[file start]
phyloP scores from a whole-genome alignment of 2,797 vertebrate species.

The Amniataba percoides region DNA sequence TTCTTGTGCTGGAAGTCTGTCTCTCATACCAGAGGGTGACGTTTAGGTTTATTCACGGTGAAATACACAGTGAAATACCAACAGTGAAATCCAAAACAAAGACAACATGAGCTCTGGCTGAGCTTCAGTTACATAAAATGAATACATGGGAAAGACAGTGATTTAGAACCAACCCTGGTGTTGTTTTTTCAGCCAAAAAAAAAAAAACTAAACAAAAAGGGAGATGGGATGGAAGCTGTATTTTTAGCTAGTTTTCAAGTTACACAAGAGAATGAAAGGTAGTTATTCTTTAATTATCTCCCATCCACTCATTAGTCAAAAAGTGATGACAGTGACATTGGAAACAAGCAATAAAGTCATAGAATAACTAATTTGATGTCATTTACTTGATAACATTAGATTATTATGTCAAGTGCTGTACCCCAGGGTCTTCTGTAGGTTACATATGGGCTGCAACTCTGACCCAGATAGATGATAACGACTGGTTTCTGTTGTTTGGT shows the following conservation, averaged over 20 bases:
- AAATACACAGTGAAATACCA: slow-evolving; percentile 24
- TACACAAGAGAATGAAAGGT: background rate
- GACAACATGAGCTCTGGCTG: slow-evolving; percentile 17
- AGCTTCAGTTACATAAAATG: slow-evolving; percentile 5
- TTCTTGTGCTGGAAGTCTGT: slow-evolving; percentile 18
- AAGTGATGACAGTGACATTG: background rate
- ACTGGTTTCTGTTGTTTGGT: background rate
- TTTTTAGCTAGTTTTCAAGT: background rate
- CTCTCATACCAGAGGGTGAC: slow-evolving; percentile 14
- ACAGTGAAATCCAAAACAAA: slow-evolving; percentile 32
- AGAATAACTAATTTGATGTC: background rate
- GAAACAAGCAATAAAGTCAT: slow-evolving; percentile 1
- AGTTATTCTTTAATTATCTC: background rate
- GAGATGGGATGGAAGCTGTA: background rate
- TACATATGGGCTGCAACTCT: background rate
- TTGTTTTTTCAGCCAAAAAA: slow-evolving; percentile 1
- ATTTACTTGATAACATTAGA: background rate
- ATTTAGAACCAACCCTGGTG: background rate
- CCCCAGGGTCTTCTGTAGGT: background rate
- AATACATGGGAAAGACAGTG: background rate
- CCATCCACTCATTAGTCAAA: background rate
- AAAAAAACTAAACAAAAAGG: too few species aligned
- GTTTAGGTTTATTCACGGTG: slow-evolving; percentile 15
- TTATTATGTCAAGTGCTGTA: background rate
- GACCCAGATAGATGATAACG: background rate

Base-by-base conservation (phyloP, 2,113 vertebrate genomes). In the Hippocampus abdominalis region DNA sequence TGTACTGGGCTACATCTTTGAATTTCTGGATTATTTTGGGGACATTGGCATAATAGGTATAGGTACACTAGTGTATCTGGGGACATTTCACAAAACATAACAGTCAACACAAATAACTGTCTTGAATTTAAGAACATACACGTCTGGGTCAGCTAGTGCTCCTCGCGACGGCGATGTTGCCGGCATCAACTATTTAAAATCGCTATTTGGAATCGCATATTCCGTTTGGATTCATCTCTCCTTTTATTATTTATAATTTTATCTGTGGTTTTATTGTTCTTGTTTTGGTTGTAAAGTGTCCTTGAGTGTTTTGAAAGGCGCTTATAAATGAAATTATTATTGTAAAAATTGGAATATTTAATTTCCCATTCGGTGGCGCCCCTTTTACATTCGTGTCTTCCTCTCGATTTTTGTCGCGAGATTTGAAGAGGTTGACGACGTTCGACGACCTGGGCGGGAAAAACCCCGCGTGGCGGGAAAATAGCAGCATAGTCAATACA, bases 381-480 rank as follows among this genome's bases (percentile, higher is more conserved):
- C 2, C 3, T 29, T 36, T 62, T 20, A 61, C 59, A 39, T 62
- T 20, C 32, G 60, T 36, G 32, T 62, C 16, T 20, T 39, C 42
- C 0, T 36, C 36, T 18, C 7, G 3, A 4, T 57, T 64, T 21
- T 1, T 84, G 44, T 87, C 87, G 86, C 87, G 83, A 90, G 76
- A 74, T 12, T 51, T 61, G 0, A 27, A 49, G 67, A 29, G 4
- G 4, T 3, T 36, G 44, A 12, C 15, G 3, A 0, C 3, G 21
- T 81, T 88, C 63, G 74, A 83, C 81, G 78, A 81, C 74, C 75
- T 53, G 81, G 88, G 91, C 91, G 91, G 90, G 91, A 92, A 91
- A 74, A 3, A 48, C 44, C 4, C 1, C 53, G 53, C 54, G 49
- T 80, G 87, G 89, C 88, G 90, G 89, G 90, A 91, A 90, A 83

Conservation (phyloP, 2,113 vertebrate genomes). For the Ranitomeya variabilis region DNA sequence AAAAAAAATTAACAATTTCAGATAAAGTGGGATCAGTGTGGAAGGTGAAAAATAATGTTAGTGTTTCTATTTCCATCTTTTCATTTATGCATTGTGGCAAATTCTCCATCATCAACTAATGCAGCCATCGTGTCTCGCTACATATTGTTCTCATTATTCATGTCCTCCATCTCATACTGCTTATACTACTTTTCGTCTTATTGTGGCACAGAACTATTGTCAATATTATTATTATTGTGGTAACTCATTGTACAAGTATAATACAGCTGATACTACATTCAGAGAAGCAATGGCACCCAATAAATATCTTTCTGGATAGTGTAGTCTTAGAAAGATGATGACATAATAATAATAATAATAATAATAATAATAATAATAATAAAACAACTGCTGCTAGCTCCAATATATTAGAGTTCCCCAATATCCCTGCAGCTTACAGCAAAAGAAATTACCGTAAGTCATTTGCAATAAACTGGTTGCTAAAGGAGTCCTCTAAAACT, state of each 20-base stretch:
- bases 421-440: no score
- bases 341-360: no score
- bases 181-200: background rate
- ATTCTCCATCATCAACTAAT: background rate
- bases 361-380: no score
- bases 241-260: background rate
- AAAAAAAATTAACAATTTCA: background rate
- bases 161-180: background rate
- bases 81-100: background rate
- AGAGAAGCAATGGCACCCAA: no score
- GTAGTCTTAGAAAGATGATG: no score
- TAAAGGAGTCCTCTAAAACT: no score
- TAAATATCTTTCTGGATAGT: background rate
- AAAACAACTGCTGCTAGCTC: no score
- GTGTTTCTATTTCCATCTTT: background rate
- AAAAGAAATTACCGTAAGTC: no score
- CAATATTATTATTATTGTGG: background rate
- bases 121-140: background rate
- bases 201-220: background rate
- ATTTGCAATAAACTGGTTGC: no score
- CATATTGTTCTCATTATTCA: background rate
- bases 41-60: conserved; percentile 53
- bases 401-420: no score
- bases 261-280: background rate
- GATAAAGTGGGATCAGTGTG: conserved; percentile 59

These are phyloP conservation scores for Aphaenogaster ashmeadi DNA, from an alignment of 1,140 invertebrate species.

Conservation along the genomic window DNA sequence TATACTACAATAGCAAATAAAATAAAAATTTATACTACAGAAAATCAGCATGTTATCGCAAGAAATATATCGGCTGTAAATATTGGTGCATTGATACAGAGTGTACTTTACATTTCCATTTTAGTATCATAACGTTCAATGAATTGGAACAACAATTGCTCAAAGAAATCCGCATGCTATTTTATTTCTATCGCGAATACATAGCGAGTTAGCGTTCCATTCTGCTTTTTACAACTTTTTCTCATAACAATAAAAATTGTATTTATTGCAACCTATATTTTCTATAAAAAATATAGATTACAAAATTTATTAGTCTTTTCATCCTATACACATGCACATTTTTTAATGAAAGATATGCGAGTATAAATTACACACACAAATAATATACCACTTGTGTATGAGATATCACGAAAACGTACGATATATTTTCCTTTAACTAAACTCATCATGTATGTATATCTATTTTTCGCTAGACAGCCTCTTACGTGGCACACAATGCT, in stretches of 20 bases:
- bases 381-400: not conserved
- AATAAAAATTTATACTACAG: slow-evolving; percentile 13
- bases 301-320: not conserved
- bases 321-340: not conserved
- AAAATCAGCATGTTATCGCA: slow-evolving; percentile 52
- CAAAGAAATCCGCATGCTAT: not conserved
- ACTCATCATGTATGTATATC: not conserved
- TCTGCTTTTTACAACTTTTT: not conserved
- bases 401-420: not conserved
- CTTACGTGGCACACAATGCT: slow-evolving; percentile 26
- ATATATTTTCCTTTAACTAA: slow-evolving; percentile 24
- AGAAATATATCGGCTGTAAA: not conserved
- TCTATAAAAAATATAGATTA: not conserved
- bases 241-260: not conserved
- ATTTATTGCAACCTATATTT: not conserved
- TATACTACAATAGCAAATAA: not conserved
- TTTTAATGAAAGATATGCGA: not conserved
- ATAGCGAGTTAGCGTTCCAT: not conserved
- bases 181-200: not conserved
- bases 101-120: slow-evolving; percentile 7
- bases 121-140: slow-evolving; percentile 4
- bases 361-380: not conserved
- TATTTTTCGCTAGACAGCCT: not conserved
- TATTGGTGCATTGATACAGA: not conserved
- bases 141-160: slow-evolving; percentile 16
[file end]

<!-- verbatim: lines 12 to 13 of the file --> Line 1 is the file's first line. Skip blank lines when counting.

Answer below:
- ACAGTGAAATCCAAAACAAA: slow-evolving; percentile 32
- AGAATAACTAATTTGATGTC: background rate